Richard speaks to “CTV News at Six” anchor Andria Case about the best movies and television to watch this weekend including Jason Statham in “Wrath of Man” (theatres this week, on digital May 25), the nostalgic documentary “Street Gang: How We Got to Sesame Street” (VOD/Digital) and the family dramedy “A Bump Along the Way” (VOD/Digital).
Richard joins CP24 to have a look at new movies coming to VOD, streaming services and theatres including the return of Jason Statham in “Wrath of Man” (theatres this week, on digital May 25), the kind-hearted Tony Hale comedy “Eat Wheaties!” (VOD), the nostalgic documentary “Street Gang: How We Got to Sesame Street” (VOD/Digital) and the family dramedy “A Bump Along the Way” (VOD/Digital).
Richard joins Ryan Doyle and Jay Michaels of the NewsTalk 1010 afternoon show to talk the murky origins of the Mai Tai, a drink that became so popular in the 1960s it caused a worldwide rum shortage! We also talk about what to watch on the weekend!
Richard joins NewsTalk 1010’s Jim Richards coast-to-coast-to-coast late night “Showgram” to play the game “Did Richard Crouse like these movies?” This week we talk about the Jason Statham shoot ’em up “Wrath of Man” (theatres this week, on digital May 25), the quirky Tony Hale comedy “Eat Wheaties!” (VOD) and the nostalgic documentary “Street Gang: How We Got to Sesame Street” (VOD/Digital).
Richard sits in on the CFRA Ottawa morning show with host Bill Carroll to talk the new movies coming to theatres, VOD and streaming services including the return of Jason Statham in “Wrath of Man” (theatres this week, on digital May 25), the kind-hearted Tony Hale comedy “Eat Wheaties!” (VOD), the nostalgic documentary “Street Gang: How We Got to Sesame Street” (VOD/Digital) and the family dramedy “A Bump Along the Way” (VOD/Digital).
A remake of Nicolas Boukhrief’s 2004 French film “Le Convoyeur,” “Wrath of Man,” now playing in theatres and coming soon to VOD, is a revenge/heist flick that sees director Guy Ritchie reunited with his trademarked tricky storytelling style, Jason Statham and the ruthless violence that made his early movies such eye poppers.
Statham plays “’H’, like in bomb,” a man of few words with a mysterious past. Big surprise there. They should call him Gazpacho because he is the coolest of cool cucumbers. No matter what, this guy’s pulse rate never rises above 50 beats per minute.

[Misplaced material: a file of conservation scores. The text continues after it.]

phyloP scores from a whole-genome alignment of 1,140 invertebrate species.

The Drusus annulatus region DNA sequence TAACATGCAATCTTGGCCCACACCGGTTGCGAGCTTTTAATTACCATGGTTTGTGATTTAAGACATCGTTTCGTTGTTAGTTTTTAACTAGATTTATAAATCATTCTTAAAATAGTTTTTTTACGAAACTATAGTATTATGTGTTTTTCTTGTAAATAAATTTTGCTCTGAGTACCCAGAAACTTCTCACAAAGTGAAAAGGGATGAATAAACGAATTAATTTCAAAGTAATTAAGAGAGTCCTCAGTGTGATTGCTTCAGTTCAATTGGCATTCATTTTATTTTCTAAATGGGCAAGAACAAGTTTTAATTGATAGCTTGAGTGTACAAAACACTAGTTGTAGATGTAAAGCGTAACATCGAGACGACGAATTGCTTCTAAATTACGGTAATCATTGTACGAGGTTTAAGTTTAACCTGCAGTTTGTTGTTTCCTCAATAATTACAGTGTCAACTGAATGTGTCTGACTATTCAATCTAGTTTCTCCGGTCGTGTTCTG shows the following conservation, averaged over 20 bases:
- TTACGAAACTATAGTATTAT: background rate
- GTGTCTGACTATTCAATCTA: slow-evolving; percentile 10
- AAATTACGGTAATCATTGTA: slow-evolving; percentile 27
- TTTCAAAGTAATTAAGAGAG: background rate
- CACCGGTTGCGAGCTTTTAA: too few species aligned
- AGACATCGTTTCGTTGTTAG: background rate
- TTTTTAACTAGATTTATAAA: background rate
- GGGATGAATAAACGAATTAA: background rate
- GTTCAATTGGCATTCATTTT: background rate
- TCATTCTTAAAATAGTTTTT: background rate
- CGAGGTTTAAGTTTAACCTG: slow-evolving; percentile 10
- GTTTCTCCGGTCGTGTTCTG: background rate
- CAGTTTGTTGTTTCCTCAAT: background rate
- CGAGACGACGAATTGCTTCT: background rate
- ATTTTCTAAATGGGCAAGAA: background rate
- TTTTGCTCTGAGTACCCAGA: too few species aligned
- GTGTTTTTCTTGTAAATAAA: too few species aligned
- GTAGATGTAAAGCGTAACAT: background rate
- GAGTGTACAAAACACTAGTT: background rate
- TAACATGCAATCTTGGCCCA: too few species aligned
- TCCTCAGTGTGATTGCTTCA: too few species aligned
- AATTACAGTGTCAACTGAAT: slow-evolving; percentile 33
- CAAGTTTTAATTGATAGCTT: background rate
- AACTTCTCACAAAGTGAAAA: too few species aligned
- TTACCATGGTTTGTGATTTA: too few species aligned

When we first meet him, he takes a job as a security guard for Fortico, a Los Angeles armored car company. A recent robbery left three people dead and made the surviving guards edgy and uneasy. “Do you have any idea how dangerous this job can be?” a coworker named Boy Sweat Dave (Josh Hartnett) asks him. “We ain’t the predator, we’re the prey.”
When some very bad people attempt to rob one of the company’s cash trucks “H” reveals a special set of skills to the shock and awe of his co-workers. “It doesn’t feel right,” says security guard Bullet (Holt McCallany). “It’s like he wants the trucks to get hit.”
As the bodies pile up “H’s” lethal past is exposed and it becomes clear that he didn’t take the gig at the armored car company simply because he needed a week to week pay cheque. “I can do in two weeks,” “H” says to the shadowy Agent King (Andy Garcia), “what you wish you could do in twenty years.”
Told on a broken timeline and sectioned-off into chapters with names like “Bad, Animals, Bad” and “Scorched Earth,” the movie’s plot can be boiled down to one line. “I do bear a grudge,” “H” says, summing up the film’s raison d’etre as bullets fly and bodies pile up. A nihilistic story about revenge decorated with a tense heist subplot, it’s a riff on Statham’s earlier work in which he usually played either Character #1, a “loner with a past who must protect a loved one,” or Character #2, the “loner with a past who must protect a youthful innocent.”
Here he shakes things up by showing a disregard for the lives of some while avenging the loss of a loved one. Gone is the jokey Statham of “Spy” and his over-the-top “Fast and Furious” work. This is a back-to-basics performance that sees him settle on one facial expression, as though his chiseled face is encased in amber, to convey the character’s one deadly motive. The taciturn thing has worked for him before and it works well here. “H” is no laughing matter. Danger follows him around, and Statham’s coiled spring performance, no matter how basic, suggests that ultra-violence could erupt at any moment. It gives the movie much of its edge as Ritchie navigates the grim but stylish goings-on.
Are there plot holes? Yes. I can’t go into them without giving the story away but let’s just say “H’s” resilience is impressive.
Somewhere buried deep in the gunplay there is an elegance to “Wrath of Man.” Ritchie’s tough-talking film is tautly crafted, and, for those expecting “Snatch” style editing tricks, quite restrained.
The editing, not the violence.
Shot through a hail of bullets, the movie builds to a tense “Heat” style climax that doesn’t waste time or ammo. The jittery atmosphere is amped up by an angrily effective score from composer Chris Benstead.
On the downside, Ritchie’s taste for macho posturing doesn’t add much to the film’s early scenes. There are barely any female characters, save for Niamh Algar’s security guard Dana and assorted wife characters, and the hard-boiled dialogue between the often men borders on parody.
“Wrath of Man” is bleak and the characters are all, at best, anti-heroes, but for those with a taste for adrenaline pumping action set pieces, “Wrath of Man” delivers.